The bottom line is this, no matter how highly qualified a woman gets to be she will always be deemed inadequate as a wife if she does not do the household chores or manage the house, if she does have enough help. That is presumed as her only calling, pandering to the husband’s career and relocations, putting her own career and needs on the back burner as well as downplaying her own capabilities in order not to outshine her husband.

No matter how highly qualified a woman gets to be she will always be deemed inadequate as a wife if she does not do the household chores or manage the house, if she does have enough help.

Hers is a familiar story. How many women can only get to their work after they’ve completed all the household chores and the caregiving that is their lot? Noted author Kiran Desai would only write in the hours her children were at school, and dreaded when they were home all day for their annual vacation because then her writing would take a backseat. There are so many well qualified, capable women who have resigned themselves to being trailing spouses as their husbands rise in their careers, and got transferred across the country. The man’s career is perceived as being the more important one, and the woman’s career must be subservient to his, and convenient for him. This leads to not only an inequality in the financial power within the marriage, but also a continual resentment within the woman which festers through her life, and perhaps only finds voice, like Glenn Close’s mother did, right at the fag end of her years.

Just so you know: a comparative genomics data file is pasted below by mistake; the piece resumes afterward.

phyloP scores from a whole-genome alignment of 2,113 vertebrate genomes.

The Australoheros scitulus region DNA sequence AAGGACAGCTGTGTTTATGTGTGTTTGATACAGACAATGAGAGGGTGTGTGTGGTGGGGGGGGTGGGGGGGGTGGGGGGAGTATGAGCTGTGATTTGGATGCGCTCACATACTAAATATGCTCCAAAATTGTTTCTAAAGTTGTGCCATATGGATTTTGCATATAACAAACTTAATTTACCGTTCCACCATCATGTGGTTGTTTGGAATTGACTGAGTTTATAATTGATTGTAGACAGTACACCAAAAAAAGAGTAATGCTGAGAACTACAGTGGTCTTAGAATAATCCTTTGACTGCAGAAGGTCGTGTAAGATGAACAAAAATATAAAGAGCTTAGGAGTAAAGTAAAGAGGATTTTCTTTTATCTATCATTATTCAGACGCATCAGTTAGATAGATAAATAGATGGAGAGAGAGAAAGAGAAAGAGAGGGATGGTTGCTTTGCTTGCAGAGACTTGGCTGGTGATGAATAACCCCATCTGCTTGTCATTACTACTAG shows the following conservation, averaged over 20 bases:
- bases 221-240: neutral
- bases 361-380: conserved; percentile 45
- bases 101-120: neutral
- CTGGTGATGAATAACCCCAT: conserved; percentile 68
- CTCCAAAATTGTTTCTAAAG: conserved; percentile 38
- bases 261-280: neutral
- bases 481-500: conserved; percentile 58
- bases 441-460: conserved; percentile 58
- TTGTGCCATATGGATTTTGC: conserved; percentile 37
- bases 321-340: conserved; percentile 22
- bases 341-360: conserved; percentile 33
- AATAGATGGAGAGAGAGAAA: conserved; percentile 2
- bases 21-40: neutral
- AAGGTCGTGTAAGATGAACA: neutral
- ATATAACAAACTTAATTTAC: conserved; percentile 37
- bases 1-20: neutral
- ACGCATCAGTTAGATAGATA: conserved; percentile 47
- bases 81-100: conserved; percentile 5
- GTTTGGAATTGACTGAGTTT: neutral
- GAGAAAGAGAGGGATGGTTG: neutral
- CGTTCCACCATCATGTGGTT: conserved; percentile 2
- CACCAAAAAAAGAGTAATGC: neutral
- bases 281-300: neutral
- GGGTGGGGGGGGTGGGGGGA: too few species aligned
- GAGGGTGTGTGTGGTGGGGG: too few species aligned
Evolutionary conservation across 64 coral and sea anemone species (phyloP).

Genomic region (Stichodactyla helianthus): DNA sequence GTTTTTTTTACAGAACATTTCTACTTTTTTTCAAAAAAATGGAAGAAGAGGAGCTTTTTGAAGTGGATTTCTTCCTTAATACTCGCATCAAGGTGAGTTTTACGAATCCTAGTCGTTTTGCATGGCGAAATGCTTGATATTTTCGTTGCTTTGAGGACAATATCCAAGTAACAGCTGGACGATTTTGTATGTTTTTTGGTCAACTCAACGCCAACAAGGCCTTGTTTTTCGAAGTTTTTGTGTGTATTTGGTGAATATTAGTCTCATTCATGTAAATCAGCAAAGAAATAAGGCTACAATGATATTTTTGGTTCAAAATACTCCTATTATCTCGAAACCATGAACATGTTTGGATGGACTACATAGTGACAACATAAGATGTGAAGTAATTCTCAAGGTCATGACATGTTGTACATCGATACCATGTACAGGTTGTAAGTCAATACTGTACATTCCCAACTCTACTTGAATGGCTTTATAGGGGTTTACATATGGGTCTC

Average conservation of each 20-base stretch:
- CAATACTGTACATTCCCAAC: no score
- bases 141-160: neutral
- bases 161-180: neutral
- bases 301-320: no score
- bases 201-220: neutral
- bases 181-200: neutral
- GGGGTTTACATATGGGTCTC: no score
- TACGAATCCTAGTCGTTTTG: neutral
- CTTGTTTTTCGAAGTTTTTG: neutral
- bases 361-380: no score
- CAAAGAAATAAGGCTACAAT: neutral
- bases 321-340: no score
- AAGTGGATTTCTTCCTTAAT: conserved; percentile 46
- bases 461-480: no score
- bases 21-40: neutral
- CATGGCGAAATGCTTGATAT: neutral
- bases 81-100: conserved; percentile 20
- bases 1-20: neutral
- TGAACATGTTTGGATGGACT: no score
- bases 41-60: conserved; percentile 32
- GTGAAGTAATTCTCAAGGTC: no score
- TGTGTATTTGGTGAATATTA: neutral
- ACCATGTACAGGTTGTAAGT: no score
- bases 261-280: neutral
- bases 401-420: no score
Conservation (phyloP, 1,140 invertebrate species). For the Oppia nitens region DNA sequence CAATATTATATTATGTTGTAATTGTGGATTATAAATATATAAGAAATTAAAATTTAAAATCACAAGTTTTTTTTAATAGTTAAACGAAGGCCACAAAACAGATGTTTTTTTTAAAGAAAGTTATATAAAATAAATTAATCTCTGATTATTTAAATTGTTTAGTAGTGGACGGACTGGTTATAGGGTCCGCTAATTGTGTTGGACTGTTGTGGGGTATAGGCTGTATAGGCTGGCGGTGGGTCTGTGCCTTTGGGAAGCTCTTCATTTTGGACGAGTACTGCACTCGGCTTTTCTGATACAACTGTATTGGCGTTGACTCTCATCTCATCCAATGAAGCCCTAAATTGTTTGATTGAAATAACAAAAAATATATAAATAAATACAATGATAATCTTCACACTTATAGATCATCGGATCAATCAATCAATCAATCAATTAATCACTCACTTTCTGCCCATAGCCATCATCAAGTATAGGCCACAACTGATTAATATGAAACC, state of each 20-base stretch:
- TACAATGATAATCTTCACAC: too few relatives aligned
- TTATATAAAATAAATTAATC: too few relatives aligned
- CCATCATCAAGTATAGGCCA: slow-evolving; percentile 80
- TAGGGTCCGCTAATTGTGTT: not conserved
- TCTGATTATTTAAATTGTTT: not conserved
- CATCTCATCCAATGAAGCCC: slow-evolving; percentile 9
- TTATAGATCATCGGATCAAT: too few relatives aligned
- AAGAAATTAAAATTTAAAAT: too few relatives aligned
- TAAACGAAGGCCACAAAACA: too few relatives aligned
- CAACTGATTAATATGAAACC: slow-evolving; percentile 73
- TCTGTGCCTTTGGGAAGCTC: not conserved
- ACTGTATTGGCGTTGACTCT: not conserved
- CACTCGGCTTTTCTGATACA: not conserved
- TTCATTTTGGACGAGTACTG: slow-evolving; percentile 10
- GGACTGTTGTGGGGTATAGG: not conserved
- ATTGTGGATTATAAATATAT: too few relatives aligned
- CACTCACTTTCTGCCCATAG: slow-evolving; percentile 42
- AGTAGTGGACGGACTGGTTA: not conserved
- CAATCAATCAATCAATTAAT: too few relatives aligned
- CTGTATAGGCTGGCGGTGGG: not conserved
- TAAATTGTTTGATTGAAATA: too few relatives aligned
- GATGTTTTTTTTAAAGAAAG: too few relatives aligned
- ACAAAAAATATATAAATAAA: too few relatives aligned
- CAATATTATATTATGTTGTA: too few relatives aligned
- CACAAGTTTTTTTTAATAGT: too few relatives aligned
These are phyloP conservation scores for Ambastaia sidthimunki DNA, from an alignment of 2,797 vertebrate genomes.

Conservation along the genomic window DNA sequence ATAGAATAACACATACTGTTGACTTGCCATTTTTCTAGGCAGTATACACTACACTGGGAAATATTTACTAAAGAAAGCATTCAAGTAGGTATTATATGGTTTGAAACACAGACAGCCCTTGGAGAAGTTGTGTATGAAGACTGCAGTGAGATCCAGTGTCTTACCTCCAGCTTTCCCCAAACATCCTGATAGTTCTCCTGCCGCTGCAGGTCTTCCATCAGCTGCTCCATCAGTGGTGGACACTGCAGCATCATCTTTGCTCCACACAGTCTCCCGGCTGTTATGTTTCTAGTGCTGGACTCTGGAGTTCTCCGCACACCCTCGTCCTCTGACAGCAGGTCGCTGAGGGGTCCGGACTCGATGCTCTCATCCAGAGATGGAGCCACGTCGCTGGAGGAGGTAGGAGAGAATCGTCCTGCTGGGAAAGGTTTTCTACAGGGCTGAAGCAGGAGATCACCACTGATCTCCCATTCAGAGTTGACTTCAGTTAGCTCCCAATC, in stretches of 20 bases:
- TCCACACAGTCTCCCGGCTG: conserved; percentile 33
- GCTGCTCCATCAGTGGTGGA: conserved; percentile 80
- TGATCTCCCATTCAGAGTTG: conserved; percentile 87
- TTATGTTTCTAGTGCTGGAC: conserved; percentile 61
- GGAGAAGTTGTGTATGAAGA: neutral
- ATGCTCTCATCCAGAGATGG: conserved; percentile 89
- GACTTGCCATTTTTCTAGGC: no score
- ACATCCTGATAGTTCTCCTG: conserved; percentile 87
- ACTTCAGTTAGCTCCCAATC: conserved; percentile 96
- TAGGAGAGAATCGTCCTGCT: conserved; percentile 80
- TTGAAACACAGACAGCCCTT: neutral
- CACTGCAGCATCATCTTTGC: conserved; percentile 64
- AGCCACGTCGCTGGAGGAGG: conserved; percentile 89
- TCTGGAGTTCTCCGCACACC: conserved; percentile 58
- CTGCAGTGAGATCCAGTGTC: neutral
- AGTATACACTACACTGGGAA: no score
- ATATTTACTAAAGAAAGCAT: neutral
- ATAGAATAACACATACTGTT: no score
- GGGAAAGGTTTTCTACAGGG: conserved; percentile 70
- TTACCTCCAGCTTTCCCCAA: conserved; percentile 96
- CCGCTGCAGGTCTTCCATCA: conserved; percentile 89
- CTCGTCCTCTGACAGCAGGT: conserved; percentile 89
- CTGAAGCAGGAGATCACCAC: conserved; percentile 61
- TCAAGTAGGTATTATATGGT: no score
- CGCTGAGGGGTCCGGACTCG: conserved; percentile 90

The man’s career is perceived as being the more important one, and the woman’s career must be subservient to his, and convenient for him.

How must a woman constantly negate herself in order to fit into the box that society labels as “The Good Wife” and what are the battles she must fight in order to make her own space in a world that seeks to erase her. How does she fight the battles in her own mind that tell her she is a bad wife, a bad mother if she confesses to ever wanting more than playing second fiddle all her life? And most importantly, how does she tell herself that her personal fulfillment is as important and vital as that of her husband’s and that she deserves to follow her dreams.

Kiran Manral is Ideas Editor at SheThePeople.TV. The views expressed are the author’s own.